If he doesn't want to have drinks with you don't take it personally. Lots of people want to keep their work lives and social lives separate, introverts and extroverts.
posted by like_neon at 6:33 AM on May 13, 2016 [25 favorites]


Just reading the other comments and your deleted responses, I actually don't think you have a introvert/extrovert problem. I think you have a problem with the fact that they gave you a boss when you really thought they were going to ask you to run the whole damn company.
posted by like_neon at 6:37 AM on May 13, 2016 [28 favorites]


It's so interesting to hear your point of view after being in the role of watching people come in and behave the way you're behaving and end up breaking the company completely long-term.

I'm not an expert on Chinese culture(s) but I have worked in organizations that had a high percentage of Chinese staff. Being quiet and giving direction simply, without the pyrotechnic awesome!!! was a quality I observed over and over. As I understood it, a lot of Chinese business culture is picking up on subtle cues to gradually move towards a sort of modified consensus -- where consensus often means coming into line with the decisions of the most senior staff. I would suggest that you consider the possibility that you are missing a lot of information about both your company and its successes and failures.
posted by warriorqueen at 6:44 AM on May 13, 2016 [6 favorites]


My day job deals with cross-cultural information and training. Not only is it very likely that you buried the lede by focusing on "introvert" rather than "native," your presentation here makes me wonder if your boss is wading through similar issues on his end. Please, give special attention to the answers and resources that address these things.
posted by gnomeloaf at 7:20 AM on May 13, 2016 [5 favorites]


Frankly, you don't seem to have any respect for anyone other than yourself.

You were hired six months ago and seem to feel that all by yourself you've turned a "failing" company into a success despite themselves, and appear to be surprised that they haven't already seen the light and begged you to become a partner. You're just so totally awesome that they're lucky to have you. You promptly fired the existing team and replaced them with your own hand-picked "guys and girls" aka "kids" --- and by the way, using those terms and that "sick goldfish" comment really emphasizes just how much you feel superior to them, and I don't mean in seniority or experience.

And now you're looking for ways to "fix" your new boss. I'm sorry, but I don't think the problem --- if there even is one --- is your boss. You sound exhausting and self-centered, and maybe even a bit of a bully. Chill out and back off, because A) he's only been there for a week, for christsakes, B) you really don't know all that he does --- a lot of good management is like a duck swimming: all you're seeing is the duck serenely floating on the surface of the pond, not the legs pumping furiously below; and C) like others say above, there's probably a lot of cultural context you're missing.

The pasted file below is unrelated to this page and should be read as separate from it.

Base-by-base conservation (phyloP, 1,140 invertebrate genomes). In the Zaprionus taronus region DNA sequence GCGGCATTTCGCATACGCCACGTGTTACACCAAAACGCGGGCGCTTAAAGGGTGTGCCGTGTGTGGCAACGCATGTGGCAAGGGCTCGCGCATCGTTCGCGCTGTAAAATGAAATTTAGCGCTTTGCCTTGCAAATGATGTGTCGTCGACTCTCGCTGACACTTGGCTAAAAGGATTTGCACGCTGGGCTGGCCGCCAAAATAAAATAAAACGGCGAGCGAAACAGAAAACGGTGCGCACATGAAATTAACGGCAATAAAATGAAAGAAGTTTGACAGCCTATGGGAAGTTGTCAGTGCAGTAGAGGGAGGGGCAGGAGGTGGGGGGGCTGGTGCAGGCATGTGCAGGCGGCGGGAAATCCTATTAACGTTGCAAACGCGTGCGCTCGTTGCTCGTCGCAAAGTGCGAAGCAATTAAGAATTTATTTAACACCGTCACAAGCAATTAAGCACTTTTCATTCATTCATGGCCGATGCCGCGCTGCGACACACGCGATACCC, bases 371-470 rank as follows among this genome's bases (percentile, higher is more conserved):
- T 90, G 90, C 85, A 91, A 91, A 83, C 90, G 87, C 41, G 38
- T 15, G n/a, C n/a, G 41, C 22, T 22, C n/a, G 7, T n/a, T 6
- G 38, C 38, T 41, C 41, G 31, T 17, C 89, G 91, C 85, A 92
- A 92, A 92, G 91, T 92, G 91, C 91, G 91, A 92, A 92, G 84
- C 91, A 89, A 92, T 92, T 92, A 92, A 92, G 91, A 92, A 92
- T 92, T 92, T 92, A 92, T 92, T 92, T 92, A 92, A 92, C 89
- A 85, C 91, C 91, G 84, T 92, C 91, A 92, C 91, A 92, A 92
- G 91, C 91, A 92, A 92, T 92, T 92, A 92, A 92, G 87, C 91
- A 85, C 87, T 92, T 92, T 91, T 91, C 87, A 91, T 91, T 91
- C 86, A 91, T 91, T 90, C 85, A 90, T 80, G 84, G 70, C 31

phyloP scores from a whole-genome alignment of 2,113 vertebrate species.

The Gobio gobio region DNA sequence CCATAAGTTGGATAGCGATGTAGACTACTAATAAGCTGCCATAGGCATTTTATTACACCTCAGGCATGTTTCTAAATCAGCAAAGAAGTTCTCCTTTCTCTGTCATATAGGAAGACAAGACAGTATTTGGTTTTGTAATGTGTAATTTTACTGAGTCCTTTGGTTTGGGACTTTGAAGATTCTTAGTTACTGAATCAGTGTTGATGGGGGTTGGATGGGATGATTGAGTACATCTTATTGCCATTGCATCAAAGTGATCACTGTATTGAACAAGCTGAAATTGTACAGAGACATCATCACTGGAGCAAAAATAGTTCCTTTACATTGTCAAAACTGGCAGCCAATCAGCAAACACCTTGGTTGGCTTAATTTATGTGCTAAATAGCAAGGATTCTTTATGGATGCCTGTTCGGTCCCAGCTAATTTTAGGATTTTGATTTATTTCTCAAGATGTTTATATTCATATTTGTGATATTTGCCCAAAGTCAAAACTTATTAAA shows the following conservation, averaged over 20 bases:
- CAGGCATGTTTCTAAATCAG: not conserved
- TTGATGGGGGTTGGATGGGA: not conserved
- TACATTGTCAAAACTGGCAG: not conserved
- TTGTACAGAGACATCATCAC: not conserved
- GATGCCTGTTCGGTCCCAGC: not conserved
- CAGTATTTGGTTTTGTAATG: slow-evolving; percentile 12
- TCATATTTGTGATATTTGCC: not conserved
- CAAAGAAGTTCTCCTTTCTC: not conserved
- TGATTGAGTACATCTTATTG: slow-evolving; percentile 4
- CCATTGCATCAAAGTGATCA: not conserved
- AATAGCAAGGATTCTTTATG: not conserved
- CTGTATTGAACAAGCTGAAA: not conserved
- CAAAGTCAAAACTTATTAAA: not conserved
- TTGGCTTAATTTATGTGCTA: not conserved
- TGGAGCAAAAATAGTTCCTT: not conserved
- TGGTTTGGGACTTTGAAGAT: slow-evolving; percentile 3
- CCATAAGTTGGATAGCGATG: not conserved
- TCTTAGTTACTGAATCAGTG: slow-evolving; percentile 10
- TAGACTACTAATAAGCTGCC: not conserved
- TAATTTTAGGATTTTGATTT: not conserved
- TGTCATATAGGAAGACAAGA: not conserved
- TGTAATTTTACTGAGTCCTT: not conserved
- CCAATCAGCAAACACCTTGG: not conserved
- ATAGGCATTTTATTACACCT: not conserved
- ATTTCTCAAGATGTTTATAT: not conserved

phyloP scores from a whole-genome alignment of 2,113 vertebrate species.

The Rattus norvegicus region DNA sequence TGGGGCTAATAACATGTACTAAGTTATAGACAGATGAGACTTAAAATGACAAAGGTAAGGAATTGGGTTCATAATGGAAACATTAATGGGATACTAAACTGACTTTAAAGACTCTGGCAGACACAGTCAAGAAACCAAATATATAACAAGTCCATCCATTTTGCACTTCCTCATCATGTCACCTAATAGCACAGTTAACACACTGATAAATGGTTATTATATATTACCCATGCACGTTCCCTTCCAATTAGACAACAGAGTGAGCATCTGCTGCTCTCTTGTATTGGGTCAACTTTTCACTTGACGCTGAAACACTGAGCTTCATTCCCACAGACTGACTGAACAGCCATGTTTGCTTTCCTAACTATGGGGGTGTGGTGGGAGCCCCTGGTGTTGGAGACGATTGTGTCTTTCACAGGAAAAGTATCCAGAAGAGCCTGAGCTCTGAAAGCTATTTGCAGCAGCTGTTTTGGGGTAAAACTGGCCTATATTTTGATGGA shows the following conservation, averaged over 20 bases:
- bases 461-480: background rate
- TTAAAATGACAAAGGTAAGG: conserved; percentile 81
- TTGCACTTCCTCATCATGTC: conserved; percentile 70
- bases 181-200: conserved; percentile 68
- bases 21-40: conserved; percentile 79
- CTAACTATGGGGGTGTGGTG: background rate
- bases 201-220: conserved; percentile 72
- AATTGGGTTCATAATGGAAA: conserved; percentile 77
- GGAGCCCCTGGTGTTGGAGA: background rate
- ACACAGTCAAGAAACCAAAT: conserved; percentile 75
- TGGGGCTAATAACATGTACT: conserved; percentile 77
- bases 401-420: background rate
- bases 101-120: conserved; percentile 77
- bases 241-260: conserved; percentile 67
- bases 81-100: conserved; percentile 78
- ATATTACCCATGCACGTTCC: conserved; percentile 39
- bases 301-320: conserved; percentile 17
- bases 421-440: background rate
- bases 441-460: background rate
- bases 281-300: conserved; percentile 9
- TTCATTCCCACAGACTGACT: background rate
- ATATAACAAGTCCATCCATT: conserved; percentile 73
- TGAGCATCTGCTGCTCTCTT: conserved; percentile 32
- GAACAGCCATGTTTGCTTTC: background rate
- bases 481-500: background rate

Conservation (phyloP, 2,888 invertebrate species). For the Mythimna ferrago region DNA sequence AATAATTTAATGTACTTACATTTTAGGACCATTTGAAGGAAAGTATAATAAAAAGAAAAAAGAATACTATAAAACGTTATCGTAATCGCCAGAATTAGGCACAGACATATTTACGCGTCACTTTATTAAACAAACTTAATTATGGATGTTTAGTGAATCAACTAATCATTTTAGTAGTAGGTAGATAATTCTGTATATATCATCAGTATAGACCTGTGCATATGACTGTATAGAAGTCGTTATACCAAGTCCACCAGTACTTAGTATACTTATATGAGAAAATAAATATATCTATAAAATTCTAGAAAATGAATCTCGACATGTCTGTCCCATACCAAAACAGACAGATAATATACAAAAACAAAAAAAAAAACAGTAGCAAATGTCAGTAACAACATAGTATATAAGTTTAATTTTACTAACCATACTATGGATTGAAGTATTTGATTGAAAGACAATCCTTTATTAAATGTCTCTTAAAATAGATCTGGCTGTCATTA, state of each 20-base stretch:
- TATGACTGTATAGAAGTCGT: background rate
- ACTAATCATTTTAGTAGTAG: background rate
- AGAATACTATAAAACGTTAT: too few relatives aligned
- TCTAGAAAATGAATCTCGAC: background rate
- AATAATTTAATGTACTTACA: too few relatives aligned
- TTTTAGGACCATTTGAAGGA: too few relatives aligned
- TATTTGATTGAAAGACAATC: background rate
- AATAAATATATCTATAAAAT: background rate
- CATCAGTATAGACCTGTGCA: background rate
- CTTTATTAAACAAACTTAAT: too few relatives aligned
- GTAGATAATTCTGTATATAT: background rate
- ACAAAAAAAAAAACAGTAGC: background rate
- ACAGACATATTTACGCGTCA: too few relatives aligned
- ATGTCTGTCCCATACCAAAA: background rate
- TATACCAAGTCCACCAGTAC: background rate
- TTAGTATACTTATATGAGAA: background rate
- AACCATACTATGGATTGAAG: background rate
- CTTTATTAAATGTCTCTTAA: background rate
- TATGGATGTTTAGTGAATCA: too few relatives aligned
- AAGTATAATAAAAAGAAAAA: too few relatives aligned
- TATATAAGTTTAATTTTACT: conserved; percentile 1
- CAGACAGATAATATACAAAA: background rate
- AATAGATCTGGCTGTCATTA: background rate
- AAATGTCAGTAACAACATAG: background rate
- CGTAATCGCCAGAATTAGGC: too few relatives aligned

posted by easily confused at 7:23 AM on May 13, 2016 [36 favorites]


If you are inclined to think that there isn't a place for quiet and slower introspection, and a lot of it, perhaps try to do a little more research on what makes a good place successful. Here's the good news: the world needs people like you who can take things and make them happen. The world also needs a counterbalance to this for a million reasons that it sounds like you are on the brink of discovering. Find out what those things are, perhaps do some good reading on personality profiles and what they contribute positively to the work place, and then figure out how to work with your boss in a way that you two are more than the sum of your parts. That would be a very satisfying project for someone who likes to problem solve and get things done. Unless he's totally holding you back, which it doesn't sound like he is at all, you have nothing but a positive ally in your corner right now who probably is there to share about how to have a good action/thinking balance when it comes to (what sounds like) a very intricate but also people oriented profession which may take dedicated action but also some additional thoughtful finesse.
posted by SpacemanStix at 7:23 AM on May 13, 2016 [2 favorites]